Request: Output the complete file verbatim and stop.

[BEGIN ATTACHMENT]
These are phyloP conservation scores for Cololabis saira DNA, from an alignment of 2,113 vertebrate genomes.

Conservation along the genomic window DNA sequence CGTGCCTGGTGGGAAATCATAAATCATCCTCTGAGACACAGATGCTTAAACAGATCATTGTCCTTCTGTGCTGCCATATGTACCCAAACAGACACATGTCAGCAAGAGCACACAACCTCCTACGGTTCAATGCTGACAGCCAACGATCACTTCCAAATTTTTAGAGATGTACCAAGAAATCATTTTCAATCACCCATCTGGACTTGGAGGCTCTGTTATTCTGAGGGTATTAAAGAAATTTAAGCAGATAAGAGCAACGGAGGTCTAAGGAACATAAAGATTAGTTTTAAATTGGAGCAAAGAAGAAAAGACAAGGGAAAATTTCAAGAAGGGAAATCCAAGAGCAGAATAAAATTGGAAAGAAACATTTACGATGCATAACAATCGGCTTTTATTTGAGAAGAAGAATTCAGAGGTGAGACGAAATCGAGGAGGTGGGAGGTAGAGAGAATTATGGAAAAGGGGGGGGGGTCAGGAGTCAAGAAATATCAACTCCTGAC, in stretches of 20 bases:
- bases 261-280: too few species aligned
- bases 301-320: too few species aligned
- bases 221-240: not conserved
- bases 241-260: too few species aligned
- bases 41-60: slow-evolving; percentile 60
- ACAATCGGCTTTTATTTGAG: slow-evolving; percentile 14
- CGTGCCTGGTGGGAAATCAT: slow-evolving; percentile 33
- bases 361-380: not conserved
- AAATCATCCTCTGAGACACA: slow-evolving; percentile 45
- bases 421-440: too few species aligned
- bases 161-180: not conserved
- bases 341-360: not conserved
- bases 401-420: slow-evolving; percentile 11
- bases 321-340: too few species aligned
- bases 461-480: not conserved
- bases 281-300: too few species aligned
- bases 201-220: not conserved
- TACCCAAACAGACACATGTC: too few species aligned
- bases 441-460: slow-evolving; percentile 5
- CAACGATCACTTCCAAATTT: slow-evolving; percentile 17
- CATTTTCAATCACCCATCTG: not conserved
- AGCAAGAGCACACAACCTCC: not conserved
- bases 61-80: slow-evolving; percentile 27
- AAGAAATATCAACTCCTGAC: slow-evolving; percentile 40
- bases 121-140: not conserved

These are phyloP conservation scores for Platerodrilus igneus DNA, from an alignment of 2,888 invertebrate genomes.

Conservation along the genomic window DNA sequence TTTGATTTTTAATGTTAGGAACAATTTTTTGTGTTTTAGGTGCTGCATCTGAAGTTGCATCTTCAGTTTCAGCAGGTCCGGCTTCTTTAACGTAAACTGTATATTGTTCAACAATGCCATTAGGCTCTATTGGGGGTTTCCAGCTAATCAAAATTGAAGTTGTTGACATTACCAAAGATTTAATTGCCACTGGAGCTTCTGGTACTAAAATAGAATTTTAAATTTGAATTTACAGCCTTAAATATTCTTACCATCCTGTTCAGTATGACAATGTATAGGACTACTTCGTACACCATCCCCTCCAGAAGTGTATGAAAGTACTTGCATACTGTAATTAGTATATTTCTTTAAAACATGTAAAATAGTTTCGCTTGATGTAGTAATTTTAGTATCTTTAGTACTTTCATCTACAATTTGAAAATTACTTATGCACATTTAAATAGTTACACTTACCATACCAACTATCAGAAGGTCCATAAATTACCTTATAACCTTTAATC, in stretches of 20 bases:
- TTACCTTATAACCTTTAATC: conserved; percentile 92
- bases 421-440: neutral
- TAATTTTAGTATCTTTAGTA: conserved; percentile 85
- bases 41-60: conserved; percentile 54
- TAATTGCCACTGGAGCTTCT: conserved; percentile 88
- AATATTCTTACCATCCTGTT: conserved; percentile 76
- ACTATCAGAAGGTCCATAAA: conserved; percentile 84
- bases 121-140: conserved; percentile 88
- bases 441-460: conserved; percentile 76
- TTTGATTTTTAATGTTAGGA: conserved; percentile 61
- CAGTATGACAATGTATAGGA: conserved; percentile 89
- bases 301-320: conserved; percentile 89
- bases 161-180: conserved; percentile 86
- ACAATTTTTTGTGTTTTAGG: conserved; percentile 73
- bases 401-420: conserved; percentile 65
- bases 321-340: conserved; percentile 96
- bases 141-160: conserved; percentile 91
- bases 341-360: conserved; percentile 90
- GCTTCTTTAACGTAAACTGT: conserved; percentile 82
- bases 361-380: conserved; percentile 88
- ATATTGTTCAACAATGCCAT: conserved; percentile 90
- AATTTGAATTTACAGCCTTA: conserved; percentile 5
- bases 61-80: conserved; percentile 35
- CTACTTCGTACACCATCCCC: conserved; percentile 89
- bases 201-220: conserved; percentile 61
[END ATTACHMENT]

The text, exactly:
These are phyloP conservation scores for Cololabis saira DNA, from an alignment of 2,113 vertebrate genomes.

Conservation along the genomic window DNA sequence CGTGCCTGGTGGGAAATCATAAATCATCCTCTGAGACACAGATGCTTAAACAGATCATTGTCCTTCTGTGCTGCCATATGTACCCAAACAGACACATGTCAGCAAGAGCACACAACCTCCTACGGTTCAATGCTGACAGCCAACGATCACTTCCAAATTTTTAGAGATGTACCAAGAAATCATTTTCAATCACCCATCTGGACTTGGAGGCTCTGTTATTCTGAGGGTATTAAAGAAATTTAAGCAGATAAGAGCAACGGAGGTCTAAGGAACATAAAGATTAGTTTTAAATTGGAGCAAAGAAGAAAAGACAAGGGAAAATTTCAAGAAGGGAAATCCAAGAGCAGAATAAAATTGGAAAGAAACATTTACGATGCATAACAATCGGCTTTTATTTGAGAAGAAGAATTCAGAGGTGAGACGAAATCGAGGAGGTGGGAGGTAGAGAGAATTATGGAAAAGGGGGGGGGGTCAGGAGTCAAGAAATATCAACTCCTGAC, in stretches of 20 bases:
- bases 261-280: too few species aligned
- bases 301-320: too few species aligned
- bases 221-240: not conserved
- bases 241-260: too few species aligned
- bases 41-60: slow-evolving; percentile 60
- ACAATCGGCTTTTATTTGAG: slow-evolving; percentile 14
- CGTGCCTGGTGGGAAATCAT: slow-evolving; percentile 33
- bases 361-380: not conserved
- AAATCATCCTCTGAGACACA: slow-evolving; percentile 45
- bases 421-440: too few species aligned
- bases 161-180: not conserved
- bases 341-360: not conserved
- bases 401-420: slow-evolving; percentile 11
- bases 321-340: too few species aligned
- bases 461-480: not conserved
- bases 281-300: too few species aligned
- bases 201-220: not conserved
- TACCCAAACAGACACATGTC: too few species aligned
- bases 441-460: slow-evolving; percentile 5
- CAACGATCACTTCCAAATTT: slow-evolving; percentile 17
- CATTTTCAATCACCCATCTG: not conserved
- AGCAAGAGCACACAACCTCC: not conserved
- bases 61-80: slow-evolving; percentile 27
- AAGAAATATCAACTCCTGAC: slow-evolving; percentile 40
- bases 121-140: not conserved

These are phyloP conservation scores for Platerodrilus igneus DNA, from an alignment of 2,888 invertebrate genomes.

Conservation along the genomic window DNA sequence TTTGATTTTTAATGTTAGGAACAATTTTTTGTGTTTTAGGTGCTGCATCTGAAGTTGCATCTTCAGTTTCAGCAGGTCCGGCTTCTTTAACGTAAACTGTATATTGTTCAACAATGCCATTAGGCTCTATTGGGGGTTTCCAGCTAATCAAAATTGAAGTTGTTGACATTACCAAAGATTTAATTGCCACTGGAGCTTCTGGTACTAAAATAGAATTTTAAATTTGAATTTACAGCCTTAAATATTCTTACCATCCTGTTCAGTATGACAATGTATAGGACTACTTCGTACACCATCCCCTCCAGAAGTGTATGAAAGTACTTGCATACTGTAATTAGTATATTTCTTTAAAACATGTAAAATAGTTTCGCTTGATGTAGTAATTTTAGTATCTTTAGTACTTTCATCTACAATTTGAAAATTACTTATGCACATTTAAATAGTTACACTTACCATACCAACTATCAGAAGGTCCATAAATTACCTTATAACCTTTAATC, in stretches of 20 bases:
- TTACCTTATAACCTTTAATC: conserved; percentile 92
- bases 421-440: neutral
- TAATTTTAGTATCTTTAGTA: conserved; percentile 85
- bases 41-60: conserved; percentile 54
- TAATTGCCACTGGAGCTTCT: conserved; percentile 88
- AATATTCTTACCATCCTGTT: conserved; percentile 76
- ACTATCAGAAGGTCCATAAA: conserved; percentile 84
- bases 121-140: conserved; percentile 88
- bases 441-460: conserved; percentile 76
- TTTGATTTTTAATGTTAGGA: conserved; percentile 61
- CAGTATGACAATGTATAGGA: conserved; percentile 89
- bases 301-320: conserved; percentile 89
- bases 161-180: conserved; percentile 86
- ACAATTTTTTGTGTTTTAGG: conserved; percentile 73
- bases 401-420: conserved; percentile 65
- bases 321-340: conserved; percentile 96
- bases 141-160: conserved; percentile 91
- bases 341-360: conserved; percentile 90
- GCTTCTTTAACGTAAACTGT: conserved; percentile 82
- bases 361-380: conserved; percentile 88
- ATATTGTTCAACAATGCCAT: conserved; percentile 90
- AATTTGAATTTACAGCCTTA: conserved; percentile 5
- bases 61-80: conserved; percentile 35
- CTACTTCGTACACCATCCCC: conserved; percentile 89
- bases 201-220: conserved; percentile 61